The Panel accepts the Complainant’s submission that there is no evidence that the Respondent is commonly known by the disputed domain name, or a name corresponding to the disputed domain name within the meaning of paragraph 4(c)(ii) of the Policy. The Respondent is identified in the WhoIs record for the disputed domain name as “Harunor Rashid”, whereas the operator of the disputed domain name purports to be “Midwest Venture Group”, neither of which bears any resemblance to the disputed domain name.

For similar reasons to those relating to paragraph 4(c)(i) of the Policy (see above), the Panel does not consider the Respondent’s use of the disputed domain name to amount to a legitimate noncommercial or fair use of the disputed domain name pursuant to paragraph 4(c)(iii) of the Policy.

Based on the above, the Panel finds that the Complainant has established a prima facie case that the Respondent has no rights or legitimate interests in the disputed domain name. The Respondent, having been duly notified of the present proceedings, has not come forward with any arguments or evidence to rebut the Complainant’s prima facie case.

For the foregoing reasons, the Panel finds that the Complainant has satisfied the requirements of paragraph 4(a)(ii) of the Policy.

C. Registered and Used in Bad Faith

At the time the disputed domain name was registered, the Complainant had already marketed its products in the United States and internationally for over 15 years, and had been the owner of a substantial portfolio of trademark registrations for MONSTER ENERGY for over 10 years. It can be readily inferred from the content of the website that the Respondent was well aware of the Complainant and its products and activities at the time the disputed domain name was registered, as the Respondent’s website makes direct reference to the Complainant itself. The Panel finds that the disputed domain name, being identical to the Complainant’s trademark, creates a clear impression of association between the disputed domain name and the Complainant’s trademark.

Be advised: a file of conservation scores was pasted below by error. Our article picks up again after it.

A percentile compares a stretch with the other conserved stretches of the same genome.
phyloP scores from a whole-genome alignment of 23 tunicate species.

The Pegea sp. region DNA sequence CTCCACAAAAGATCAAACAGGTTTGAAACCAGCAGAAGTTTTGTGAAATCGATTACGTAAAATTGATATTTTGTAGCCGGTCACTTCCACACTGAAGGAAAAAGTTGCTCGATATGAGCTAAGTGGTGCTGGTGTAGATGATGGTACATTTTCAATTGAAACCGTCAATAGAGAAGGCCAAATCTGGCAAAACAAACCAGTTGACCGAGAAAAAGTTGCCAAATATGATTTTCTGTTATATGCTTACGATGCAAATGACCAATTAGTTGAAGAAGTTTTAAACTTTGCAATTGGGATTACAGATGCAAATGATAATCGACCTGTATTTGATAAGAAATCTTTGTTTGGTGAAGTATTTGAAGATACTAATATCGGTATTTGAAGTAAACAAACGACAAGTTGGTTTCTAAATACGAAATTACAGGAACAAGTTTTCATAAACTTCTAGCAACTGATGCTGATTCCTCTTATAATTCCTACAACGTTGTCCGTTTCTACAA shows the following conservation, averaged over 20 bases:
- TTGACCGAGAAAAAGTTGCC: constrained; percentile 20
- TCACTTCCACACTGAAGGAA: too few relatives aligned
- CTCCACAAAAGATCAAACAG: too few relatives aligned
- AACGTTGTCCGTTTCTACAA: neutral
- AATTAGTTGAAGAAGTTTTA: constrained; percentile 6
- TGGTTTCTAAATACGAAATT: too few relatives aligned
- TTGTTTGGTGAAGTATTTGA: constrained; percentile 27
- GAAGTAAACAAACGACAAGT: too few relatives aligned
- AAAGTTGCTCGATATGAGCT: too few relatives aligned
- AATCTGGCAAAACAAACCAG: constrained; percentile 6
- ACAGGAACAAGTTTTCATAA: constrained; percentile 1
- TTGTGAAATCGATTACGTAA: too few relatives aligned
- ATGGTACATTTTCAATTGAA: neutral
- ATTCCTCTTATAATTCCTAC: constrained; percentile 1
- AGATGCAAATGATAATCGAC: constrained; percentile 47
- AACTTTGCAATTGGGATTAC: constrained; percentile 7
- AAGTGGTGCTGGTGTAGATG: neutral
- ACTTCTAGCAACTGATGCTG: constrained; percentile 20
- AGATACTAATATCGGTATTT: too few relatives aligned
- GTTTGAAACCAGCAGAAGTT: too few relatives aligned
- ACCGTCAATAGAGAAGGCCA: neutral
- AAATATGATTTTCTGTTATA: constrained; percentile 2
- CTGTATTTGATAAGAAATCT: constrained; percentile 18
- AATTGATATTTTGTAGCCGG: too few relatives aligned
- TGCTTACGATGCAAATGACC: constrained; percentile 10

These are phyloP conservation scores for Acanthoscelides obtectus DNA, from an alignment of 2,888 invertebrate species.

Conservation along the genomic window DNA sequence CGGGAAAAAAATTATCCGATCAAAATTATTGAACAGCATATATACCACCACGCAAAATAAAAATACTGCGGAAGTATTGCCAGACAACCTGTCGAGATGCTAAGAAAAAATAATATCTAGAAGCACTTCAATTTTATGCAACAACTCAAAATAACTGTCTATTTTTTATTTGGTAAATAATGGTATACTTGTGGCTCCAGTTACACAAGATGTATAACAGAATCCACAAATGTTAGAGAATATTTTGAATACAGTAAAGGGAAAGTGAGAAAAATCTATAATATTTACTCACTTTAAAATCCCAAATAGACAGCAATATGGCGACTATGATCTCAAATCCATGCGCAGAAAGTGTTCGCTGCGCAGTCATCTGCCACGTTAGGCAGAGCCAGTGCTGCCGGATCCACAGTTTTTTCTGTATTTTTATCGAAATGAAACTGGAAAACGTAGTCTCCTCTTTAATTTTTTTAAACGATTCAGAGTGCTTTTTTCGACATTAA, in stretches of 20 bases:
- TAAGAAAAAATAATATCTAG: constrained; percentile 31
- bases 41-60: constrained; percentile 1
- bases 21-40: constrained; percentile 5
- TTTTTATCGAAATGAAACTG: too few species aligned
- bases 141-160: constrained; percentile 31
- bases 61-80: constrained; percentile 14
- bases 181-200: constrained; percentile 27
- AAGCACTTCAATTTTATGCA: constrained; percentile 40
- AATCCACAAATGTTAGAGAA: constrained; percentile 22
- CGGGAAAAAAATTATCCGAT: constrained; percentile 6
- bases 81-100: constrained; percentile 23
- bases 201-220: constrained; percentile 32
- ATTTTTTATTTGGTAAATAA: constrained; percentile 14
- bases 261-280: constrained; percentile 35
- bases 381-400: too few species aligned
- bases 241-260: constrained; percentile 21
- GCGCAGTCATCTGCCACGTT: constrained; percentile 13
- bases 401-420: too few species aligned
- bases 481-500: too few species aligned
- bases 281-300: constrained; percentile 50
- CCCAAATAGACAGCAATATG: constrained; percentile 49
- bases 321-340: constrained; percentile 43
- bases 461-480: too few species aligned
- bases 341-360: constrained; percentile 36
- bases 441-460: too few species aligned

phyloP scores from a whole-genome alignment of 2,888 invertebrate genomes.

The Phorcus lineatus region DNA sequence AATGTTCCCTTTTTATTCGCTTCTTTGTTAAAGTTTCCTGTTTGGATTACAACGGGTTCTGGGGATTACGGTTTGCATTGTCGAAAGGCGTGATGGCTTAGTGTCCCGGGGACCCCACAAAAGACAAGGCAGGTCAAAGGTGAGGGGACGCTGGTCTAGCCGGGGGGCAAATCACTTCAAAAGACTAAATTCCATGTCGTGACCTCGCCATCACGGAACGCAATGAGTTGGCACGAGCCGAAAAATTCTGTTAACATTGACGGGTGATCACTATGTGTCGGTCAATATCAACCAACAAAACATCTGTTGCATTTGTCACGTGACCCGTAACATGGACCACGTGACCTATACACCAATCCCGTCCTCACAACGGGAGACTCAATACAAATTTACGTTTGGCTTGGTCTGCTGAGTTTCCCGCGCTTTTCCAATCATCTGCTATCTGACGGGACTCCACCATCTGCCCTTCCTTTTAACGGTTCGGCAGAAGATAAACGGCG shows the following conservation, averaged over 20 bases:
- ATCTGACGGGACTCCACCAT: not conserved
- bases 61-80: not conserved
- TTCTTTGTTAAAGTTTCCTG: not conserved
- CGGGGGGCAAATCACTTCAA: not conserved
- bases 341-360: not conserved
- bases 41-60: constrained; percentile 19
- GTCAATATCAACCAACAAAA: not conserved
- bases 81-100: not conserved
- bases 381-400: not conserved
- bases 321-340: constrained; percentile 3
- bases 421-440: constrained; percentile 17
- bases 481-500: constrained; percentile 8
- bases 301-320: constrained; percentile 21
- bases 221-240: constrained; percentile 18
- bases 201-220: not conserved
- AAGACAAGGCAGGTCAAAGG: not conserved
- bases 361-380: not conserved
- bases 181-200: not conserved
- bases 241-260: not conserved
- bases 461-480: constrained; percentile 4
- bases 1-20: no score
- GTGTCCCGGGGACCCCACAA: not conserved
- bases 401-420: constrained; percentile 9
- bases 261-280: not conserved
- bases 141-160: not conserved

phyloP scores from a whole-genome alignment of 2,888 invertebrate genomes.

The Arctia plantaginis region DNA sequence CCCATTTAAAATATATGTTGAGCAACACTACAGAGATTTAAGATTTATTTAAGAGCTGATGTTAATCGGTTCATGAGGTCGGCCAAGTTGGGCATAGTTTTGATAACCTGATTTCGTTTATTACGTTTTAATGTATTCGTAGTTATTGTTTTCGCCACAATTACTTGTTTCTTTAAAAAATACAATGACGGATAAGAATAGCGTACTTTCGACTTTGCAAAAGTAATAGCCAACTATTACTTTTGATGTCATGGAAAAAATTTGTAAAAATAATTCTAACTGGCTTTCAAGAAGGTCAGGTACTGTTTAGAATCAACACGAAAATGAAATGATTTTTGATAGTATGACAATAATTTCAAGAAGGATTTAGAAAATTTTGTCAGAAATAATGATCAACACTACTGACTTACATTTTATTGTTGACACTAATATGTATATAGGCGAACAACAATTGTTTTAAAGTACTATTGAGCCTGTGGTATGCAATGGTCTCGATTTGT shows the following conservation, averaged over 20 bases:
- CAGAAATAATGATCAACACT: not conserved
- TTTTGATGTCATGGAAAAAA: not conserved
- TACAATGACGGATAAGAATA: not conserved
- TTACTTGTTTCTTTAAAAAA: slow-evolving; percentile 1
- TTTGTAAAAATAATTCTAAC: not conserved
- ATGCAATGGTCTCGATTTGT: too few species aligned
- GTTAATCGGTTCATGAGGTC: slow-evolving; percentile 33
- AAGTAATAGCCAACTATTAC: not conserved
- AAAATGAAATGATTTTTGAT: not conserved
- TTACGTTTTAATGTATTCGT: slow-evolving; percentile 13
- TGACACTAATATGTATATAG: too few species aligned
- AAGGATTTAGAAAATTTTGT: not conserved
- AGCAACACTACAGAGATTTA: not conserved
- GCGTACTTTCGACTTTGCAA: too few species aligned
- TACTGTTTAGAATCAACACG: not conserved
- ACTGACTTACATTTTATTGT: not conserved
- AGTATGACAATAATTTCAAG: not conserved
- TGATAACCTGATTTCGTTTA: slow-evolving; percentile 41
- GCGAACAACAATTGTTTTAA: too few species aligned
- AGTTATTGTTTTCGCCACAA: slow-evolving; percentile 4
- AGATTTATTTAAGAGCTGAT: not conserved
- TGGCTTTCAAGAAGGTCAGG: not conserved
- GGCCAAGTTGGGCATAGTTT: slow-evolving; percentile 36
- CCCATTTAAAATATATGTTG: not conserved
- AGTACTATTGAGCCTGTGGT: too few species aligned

The Respondent uses the disputed domain name to purport to promote free live streaming of the Pennzoil 400 race, while at the same time makes direct reference to the Complainant. There is nothing on the website in the form of a disclaimer to clarify the Respondent’s lack of relationship with the Complainant. The “watch now” link on the Respondent’s website drives Internet users to a third-party website offering live‑streaming services, where Internet users are requested to provide their personal and credit card information in order to create user accounts. The Respondent does not benefit from a licence or any other authorization from the Complainant to use the disputed domain name in such way.

For the foregoing reasons, the Panel finds that by using the disputed domain name the Respondent has attempted to attract, for commercial gain, Internet users to its website or other online location, by creating a likelihood of confusion with the Complainant’s trademark as to the source, sponsorship, affiliation, or endorsement of the Respondent’s website or other online location, pursuant to paragraph 4(b)(iv) of the Policy.

The Panel further notes that the Respondent registered the disputed domain name using a privacy service. While the underlying registrant is listed as being an individual located in Dhaka, Bangladesh, the Respondent’s website states that the website is owned and operated by “Midwest Venture Group” of Sioux Falls, South Dakota, United States. In the context of the present case, the Panel finds that the registration of the disputed domain name combined with the lack of clarity as to the identity of the owner of the Respondent’s website further supports a finding of bad faith.

For the foregoing reasons, the Panel finds that the Complainant has satisfied the requirements of paragraph 4(a)(iii) of the Policy.

7. Decision

For the foregoing reasons, in accordance with paragraphs 4(i) of the Policy and 15 of the Rules, the Panel orders that the disputed domain name <monsterenergy.live> be transferred to the Complainant.

David Taylor
Sole Panelist
Date: June 16, 2019